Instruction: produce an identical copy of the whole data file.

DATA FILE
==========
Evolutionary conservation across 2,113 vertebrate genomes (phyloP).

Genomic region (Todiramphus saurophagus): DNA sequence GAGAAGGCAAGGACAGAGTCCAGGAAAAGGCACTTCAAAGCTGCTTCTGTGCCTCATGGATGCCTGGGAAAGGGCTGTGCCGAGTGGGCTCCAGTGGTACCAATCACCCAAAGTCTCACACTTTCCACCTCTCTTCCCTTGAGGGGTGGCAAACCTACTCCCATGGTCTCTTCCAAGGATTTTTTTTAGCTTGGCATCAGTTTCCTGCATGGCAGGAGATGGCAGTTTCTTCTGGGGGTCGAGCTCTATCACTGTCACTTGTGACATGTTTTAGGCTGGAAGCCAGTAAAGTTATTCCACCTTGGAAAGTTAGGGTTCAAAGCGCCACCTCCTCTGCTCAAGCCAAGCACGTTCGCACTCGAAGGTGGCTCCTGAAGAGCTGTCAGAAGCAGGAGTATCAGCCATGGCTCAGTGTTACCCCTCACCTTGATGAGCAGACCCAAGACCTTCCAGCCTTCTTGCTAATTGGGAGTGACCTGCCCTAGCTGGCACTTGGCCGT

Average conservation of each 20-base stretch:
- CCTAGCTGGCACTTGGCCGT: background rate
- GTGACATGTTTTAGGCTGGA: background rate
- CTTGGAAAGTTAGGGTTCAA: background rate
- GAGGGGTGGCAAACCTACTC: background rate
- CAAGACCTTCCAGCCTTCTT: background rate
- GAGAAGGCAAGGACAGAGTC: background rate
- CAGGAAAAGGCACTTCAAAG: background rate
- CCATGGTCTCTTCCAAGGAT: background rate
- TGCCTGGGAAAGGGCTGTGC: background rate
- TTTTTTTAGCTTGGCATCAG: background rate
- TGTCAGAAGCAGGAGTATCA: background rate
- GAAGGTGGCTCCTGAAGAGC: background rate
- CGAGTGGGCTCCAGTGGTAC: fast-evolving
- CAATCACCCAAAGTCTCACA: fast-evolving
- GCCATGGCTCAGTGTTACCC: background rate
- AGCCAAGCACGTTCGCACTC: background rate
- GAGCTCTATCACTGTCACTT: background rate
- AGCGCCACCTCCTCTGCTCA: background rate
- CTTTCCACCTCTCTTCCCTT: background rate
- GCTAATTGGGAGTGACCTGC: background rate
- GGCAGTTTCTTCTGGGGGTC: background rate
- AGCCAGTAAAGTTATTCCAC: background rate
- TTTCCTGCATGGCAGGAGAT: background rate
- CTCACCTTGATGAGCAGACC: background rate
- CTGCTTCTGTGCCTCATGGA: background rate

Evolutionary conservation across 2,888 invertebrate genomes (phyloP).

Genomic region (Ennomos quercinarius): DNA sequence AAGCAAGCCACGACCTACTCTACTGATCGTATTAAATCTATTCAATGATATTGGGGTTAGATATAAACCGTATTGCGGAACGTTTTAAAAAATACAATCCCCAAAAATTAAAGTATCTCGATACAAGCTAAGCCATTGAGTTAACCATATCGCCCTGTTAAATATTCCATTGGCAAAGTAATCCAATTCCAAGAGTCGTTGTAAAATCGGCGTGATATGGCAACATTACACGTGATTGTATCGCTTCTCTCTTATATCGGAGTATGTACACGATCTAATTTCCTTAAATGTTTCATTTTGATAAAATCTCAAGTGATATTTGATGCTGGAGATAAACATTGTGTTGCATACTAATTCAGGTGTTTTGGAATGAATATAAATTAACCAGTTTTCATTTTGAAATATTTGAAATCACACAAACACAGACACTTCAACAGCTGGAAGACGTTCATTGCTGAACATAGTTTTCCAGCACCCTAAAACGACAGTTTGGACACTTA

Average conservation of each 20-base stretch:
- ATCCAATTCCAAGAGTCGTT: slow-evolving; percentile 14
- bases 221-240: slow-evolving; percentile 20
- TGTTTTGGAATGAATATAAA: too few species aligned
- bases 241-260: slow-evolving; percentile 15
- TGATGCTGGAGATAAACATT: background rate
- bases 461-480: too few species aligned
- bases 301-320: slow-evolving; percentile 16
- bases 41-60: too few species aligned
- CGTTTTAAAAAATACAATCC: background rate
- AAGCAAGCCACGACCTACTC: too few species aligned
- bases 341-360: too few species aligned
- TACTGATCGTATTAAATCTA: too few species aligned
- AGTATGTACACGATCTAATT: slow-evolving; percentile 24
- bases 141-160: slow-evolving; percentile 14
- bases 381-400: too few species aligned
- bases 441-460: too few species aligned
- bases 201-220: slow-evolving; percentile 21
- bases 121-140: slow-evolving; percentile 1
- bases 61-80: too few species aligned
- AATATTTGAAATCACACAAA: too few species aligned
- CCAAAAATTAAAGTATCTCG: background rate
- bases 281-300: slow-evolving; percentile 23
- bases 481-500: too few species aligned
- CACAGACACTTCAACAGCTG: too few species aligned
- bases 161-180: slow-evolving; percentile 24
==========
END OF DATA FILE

Evolutionary conservation across 2,113 vertebrate genomes (phyloP).

Genomic region (Todiramphus saurophagus): DNA sequence GAGAAGGCAAGGACAGAGTCCAGGAAAAGGCACTTCAAAGCTGCTTCTGTGCCTCATGGATGCCTGGGAAAGGGCTGTGCCGAGTGGGCTCCAGTGGTACCAATCACCCAAAGTCTCACACTTTCCACCTCTCTTCCCTTGAGGGGTGGCAAACCTACTCCCATGGTCTCTTCCAAGGATTTTTTTTAGCTTGGCATCAGTTTCCTGCATGGCAGGAGATGGCAGTTTCTTCTGGGGGTCGAGCTCTATCACTGTCACTTGTGACATGTTTTAGGCTGGAAGCCAGTAAAGTTATTCCACCTTGGAAAGTTAGGGTTCAAAGCGCCACCTCCTCTGCTCAAGCCAAGCACGTTCGCACTCGAAGGTGGCTCCTGAAGAGCTGTCAGAAGCAGGAGTATCAGCCATGGCTCAGTGTTACCCCTCACCTTGATGAGCAGACCCAAGACCTTCCAGCCTTCTTGCTAATTGGGAGTGACCTGCCCTAGCTGGCACTTGGCCGT

Average conservation of each 20-base stretch:
- CCTAGCTGGCACTTGGCCGT: background rate
- GTGACATGTTTTAGGCTGGA: background rate
- CTTGGAAAGTTAGGGTTCAA: background rate
- GAGGGGTGGCAAACCTACTC: background rate
- CAAGACCTTCCAGCCTTCTT: background rate
- GAGAAGGCAAGGACAGAGTC: background rate
- CAGGAAAAGGCACTTCAAAG: background rate
- CCATGGTCTCTTCCAAGGAT: background rate
- TGCCTGGGAAAGGGCTGTGC: background rate
- TTTTTTTAGCTTGGCATCAG: background rate
- TGTCAGAAGCAGGAGTATCA: background rate
- GAAGGTGGCTCCTGAAGAGC: background rate
- CGAGTGGGCTCCAGTGGTAC: fast-evolving
- CAATCACCCAAAGTCTCACA: fast-evolving
- GCCATGGCTCAGTGTTACCC: background rate
- AGCCAAGCACGTTCGCACTC: background rate
- GAGCTCTATCACTGTCACTT: background rate
- AGCGCCACCTCCTCTGCTCA: background rate
- CTTTCCACCTCTCTTCCCTT: background rate
- GCTAATTGGGAGTGACCTGC: background rate
- GGCAGTTTCTTCTGGGGGTC: background rate
- AGCCAGTAAAGTTATTCCAC: background rate
- TTTCCTGCATGGCAGGAGAT: background rate
- CTCACCTTGATGAGCAGACC: background rate
- CTGCTTCTGTGCCTCATGGA: background rate

Evolutionary conservation across 2,888 invertebrate genomes (phyloP).

Genomic region (Ennomos quercinarius): DNA sequence AAGCAAGCCACGACCTACTCTACTGATCGTATTAAATCTATTCAATGATATTGGGGTTAGATATAAACCGTATTGCGGAACGTTTTAAAAAATACAATCCCCAAAAATTAAAGTATCTCGATACAAGCTAAGCCATTGAGTTAACCATATCGCCCTGTTAAATATTCCATTGGCAAAGTAATCCAATTCCAAGAGTCGTTGTAAAATCGGCGTGATATGGCAACATTACACGTGATTGTATCGCTTCTCTCTTATATCGGAGTATGTACACGATCTAATTTCCTTAAATGTTTCATTTTGATAAAATCTCAAGTGATATTTGATGCTGGAGATAAACATTGTGTTGCATACTAATTCAGGTGTTTTGGAATGAATATAAATTAACCAGTTTTCATTTTGAAATATTTGAAATCACACAAACACAGACACTTCAACAGCTGGAAGACGTTCATTGCTGAACATAGTTTTCCAGCACCCTAAAACGACAGTTTGGACACTTA

Average conservation of each 20-base stretch:
- ATCCAATTCCAAGAGTCGTT: slow-evolving; percentile 14
- bases 221-240: slow-evolving; percentile 20
- TGTTTTGGAATGAATATAAA: too few species aligned
- bases 241-260: slow-evolving; percentile 15
- TGATGCTGGAGATAAACATT: background rate
- bases 461-480: too few species aligned
- bases 301-320: slow-evolving; percentile 16
- bases 41-60: too few species aligned
- CGTTTTAAAAAATACAATCC: background rate
- AAGCAAGCCACGACCTACTC: too few species aligned
- bases 341-360: too few species aligned
- TACTGATCGTATTAAATCTA: too few species aligned
- AGTATGTACACGATCTAATT: slow-evolving; percentile 24
- bases 141-160: slow-evolving; percentile 14
- bases 381-400: too few species aligned
- bases 441-460: too few species aligned
- bases 201-220: slow-evolving; percentile 21
- bases 121-140: slow-evolving; percentile 1
- bases 61-80: too few species aligned
- AATATTTGAAATCACACAAA: too few species aligned
- CCAAAAATTAAAGTATCTCG: background rate
- bases 281-300: slow-evolving; percentile 23
- bases 481-500: too few species aligned
- CACAGACACTTCAACAGCTG: too few species aligned
- bases 161-180: slow-evolving; percentile 24